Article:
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able action afforded againſt alſo Americans appear arms army arrival attack body Britiſh brought called carried cauſe circumſtances commander common conduct conſequences conſiderable conſidered continued courſe court danger effect enemy entirely Eſq expected fire firſt fleet force French George give given ground guns hands himſelf honour hope houſe immediately intereſts iſland king land laſt late leſs letter Lord loſs manner matter means meaſure ment moſt muſt nature North object obſerved officers operations parliament perſons preſent principal priſoner produced purpoſe received render reſpect river ſaid ſame ſeemed ſervice ſeveral ſhips ſhould ſide ſmall ſome ſtate ſtill ſubject ſuch ſupport taken theſe thing thoſe tion took Town troops uſe whole York
Page 327 - Calcutta, it fometimes occafions an inftantaneous rife of five feet : and both here, and in every other part of its track, the boats, on its approach, immediately quit the more, and make for fafety to the middle of the river.
Page 263 - Hands no more than is necefl'ary to anfwer the current Payments and Expences of the Office. It appears to be cuftomary for the Receiver of the Firft Fruits, to detain in his Hands the Produce of the whole Year, until Eight or Nine Months after that Year is ended, befides receiving the current Produce of thofe Months ; and for the Receiver of the Tenths to detain in his Hands, for at...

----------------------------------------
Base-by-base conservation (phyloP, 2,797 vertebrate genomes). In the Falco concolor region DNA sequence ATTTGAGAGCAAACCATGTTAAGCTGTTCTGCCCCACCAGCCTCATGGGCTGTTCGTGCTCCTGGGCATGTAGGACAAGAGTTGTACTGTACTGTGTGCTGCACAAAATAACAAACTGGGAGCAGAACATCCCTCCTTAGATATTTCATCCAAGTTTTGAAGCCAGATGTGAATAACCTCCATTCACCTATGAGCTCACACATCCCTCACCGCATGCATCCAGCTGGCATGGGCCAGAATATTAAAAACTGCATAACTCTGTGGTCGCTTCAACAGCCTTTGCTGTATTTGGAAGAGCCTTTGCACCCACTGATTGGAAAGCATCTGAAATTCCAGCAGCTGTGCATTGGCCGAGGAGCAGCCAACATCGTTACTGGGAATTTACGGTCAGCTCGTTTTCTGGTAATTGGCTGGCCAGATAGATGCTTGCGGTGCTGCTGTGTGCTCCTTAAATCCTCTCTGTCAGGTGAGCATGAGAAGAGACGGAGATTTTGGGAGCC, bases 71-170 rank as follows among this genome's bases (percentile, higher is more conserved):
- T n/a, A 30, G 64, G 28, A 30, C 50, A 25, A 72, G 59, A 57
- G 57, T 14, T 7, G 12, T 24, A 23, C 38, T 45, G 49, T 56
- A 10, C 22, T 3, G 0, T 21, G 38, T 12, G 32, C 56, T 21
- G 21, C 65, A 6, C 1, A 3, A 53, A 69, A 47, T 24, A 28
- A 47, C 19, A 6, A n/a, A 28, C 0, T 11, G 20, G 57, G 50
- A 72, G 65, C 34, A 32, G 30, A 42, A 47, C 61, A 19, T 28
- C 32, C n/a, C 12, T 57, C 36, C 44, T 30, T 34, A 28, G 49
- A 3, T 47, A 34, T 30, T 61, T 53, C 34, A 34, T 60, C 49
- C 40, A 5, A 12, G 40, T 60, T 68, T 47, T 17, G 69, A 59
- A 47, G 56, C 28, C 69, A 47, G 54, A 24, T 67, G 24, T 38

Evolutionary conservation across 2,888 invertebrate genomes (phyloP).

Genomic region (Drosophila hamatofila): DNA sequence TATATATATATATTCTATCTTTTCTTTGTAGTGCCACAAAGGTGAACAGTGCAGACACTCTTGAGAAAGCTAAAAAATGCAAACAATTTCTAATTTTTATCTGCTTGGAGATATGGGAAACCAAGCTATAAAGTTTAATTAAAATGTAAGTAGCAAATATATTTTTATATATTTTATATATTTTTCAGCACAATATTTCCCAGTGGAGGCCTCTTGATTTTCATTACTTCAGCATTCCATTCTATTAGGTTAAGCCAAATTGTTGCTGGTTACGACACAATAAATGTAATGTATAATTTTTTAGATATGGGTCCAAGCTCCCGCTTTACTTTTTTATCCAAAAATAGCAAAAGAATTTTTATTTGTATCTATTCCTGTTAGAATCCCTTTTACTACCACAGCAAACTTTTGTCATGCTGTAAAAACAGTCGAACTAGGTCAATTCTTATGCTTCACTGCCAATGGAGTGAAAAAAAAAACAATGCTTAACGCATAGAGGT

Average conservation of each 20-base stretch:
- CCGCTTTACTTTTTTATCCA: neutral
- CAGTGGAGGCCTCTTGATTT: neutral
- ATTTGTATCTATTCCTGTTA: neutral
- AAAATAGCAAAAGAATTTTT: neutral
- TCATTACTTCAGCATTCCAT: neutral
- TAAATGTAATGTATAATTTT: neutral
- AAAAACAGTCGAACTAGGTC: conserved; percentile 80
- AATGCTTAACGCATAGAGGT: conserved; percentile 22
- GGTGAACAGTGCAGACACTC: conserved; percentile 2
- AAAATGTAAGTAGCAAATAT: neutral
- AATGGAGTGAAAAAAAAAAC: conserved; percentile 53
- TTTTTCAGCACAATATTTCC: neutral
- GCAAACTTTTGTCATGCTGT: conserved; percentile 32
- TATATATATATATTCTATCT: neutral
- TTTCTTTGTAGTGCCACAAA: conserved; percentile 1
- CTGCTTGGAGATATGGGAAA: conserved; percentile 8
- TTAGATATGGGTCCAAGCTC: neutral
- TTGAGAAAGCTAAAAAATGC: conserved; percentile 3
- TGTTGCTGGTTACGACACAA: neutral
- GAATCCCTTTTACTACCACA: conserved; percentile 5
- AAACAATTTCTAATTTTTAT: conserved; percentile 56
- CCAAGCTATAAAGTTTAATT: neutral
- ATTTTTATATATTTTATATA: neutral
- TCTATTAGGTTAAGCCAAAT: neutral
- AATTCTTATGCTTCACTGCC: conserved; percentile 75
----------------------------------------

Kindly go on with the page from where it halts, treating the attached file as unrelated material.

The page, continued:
Page 289 - Henry, Earle of Surrey and Sir Thomas Wyal, betweene whom I finde very litle difference, I repute them (as before) for the two chief lanternes of light to all others that have since employed their pennes upon English poesie. Their conceits were loftie, their stiles stately, their conveyance cleanely, their termes proper, their meetre sweete and well proportioned, in all imitating very naturally and studiously their Maister Francis Petrarcha.
Page 243 - ... trade and navigation, the high contracting powers have antecedently agreed, and do engage to give to all other neutral powers, free leave to accede to the present treaty, and, after a thorough knowledge of the principles on which it rests, share equally in the obligations and advantages thereof.
Page 139 - Ihould produce in fuppoirt of the charge, and that he had agreed, that the papers offered by the accufer could not be admitted ; and the faid court having in another part of the faid trial...
Page 202 - ... and other warlike weapons, as well offensive as defensive, being then and there unlawfully, maliciously and traitorously assembled and gathered together...